Barth’s monumental but unfinished Church Dogmatics, stretching to 13 volumes and more than six million words, stands as the most significant extended survey of Christian theology for centuries (1932-68, translated into English from 1936-77, T&T Clark).

Barth was strongly active politically, and a drafter of the 1934 Barmen Declaration, which defined the opposition of the “Confessing Church” to the Nazi party and its policies. Also associated with that resistance is Dietrich Bonhoeffer (1906-45), a Lutheran figure to place alongside the Reformed Barth. Both were active pastors and preachers.

Bonhoeffer was executed by the Nazis in 1945. He wrote passionately about the Christian life (The Cost of Discipleship and Life Together), and his Letters and Papers from Prison present a striking picture of a faith that does not separate God from that world (Augsburg Fortress Press publishes Bonhoeffer in translation). Some of his more theologically radical suggestions in these papers, especially about divine mutability, were strongly influential in the half-century after his death, but are increasingly seen as a wrong turn by many today.

Another victim of the war — although it is hard to think of anyone rendered less a “victim” by her death — is Edith Stein, a Carmelite nun of Jewish descent, whose work reflected on philosophical movements of her day in a profoundly theological way. Finite and Eternal Being (translation from ICS, 2002) is central to her often demanding output.

Among Roman Catholic writers, the monumental output most comparable to Barth’s, and the most likely to be encountered today, is a trilogy in 16 volumes by Hans Urs von Balthasar (1905-88): The Glory of the Lord, Theo-Drama, and Theo-Logic (1961-85, T&T Clark). Balthasar offers a more explicitly philosophical approach than Barth, by whom he was strongly influenced.

The three collections can be seen as exploring theology in terms of beauty, goodness, and truth. The tiny capping stone Epilogue (Ignatius, 2005) is a good place to start, as are Prayer (Ignatius, 1986), and his Holy Week study Mysterium Paschale (T&T Clark, 1990). Central to Balthasar’s approach and output is the influence of the rather little read Adrienne von Speyr (1902-67). Among her best works are The Cross and the Sacrament (Ignatius, 1984), and The Boundless God (Ignatius, 2004).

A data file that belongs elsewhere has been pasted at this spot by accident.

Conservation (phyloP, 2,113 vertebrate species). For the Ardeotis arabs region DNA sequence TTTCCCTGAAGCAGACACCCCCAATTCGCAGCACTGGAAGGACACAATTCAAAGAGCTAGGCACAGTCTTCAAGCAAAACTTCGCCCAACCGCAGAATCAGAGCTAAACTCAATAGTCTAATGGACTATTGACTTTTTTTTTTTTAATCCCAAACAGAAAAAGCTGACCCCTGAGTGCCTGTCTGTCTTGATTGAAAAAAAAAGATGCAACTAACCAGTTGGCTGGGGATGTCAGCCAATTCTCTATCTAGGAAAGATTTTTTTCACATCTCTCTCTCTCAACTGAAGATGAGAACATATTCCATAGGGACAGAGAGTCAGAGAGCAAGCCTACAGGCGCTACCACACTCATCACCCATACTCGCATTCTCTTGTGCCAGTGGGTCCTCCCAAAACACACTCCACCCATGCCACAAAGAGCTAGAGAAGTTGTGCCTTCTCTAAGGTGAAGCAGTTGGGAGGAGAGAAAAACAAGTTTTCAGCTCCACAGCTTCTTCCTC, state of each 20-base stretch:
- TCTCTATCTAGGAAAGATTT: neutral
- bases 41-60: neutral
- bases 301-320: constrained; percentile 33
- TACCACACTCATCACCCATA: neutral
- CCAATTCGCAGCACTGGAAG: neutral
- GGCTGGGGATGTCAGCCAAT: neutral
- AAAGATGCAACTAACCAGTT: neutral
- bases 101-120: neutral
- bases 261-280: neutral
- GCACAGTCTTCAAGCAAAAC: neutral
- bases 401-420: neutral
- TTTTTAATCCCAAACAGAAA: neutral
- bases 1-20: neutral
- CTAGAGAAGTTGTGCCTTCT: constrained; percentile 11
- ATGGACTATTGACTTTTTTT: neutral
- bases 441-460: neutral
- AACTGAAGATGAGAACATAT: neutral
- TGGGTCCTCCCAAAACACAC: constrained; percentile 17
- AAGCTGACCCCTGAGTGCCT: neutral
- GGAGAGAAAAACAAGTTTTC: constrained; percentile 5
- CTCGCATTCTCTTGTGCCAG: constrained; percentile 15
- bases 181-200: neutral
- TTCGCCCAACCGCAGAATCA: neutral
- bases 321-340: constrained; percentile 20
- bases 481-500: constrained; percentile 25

Balthasar belonged to a wider revival in Roman Catholic theology in the mid-20th century, known as Nouvelle Théologie or Ressourcement, because of its emphasis on returning to the sources: to the scriptures, patristics, liturgy, and historical sources more generally. Not for them the “neo-scholastic” idea of a static, already summarised synthesis.

Jean Daniélou (1905-74) and Henri de Lubac (1896-91) started publishing new editions and translations of patristics (Sources Chrétiennes), and drew attention to ancient Christian patterns of biblical interpretation. De Lubac’s work on the relation between grace and nature strikes a rather Anglican line, by not prising them too far apart. It is the subject of intense debate to this day. Marie-Dominique Chenu (1895-1990) placed Aquinas in his time and analysed his sources.

France features prominently in the story of 20th-century theological renewal. Jacques Maritain (1882-1973) and Étienne Gilson (1884-1978) both produced work that was typically elegant and warm, philosophically aware, and theologically driven. The German Josef Pieper belongs alongside them, as the author of many short and accessible, but profound, works.

For an ideal survey of recent theologians, see David Ford and Rachel Muers, The Modern Theologians: An introduction to Christian theology since 1918 (Blackwell, 2005).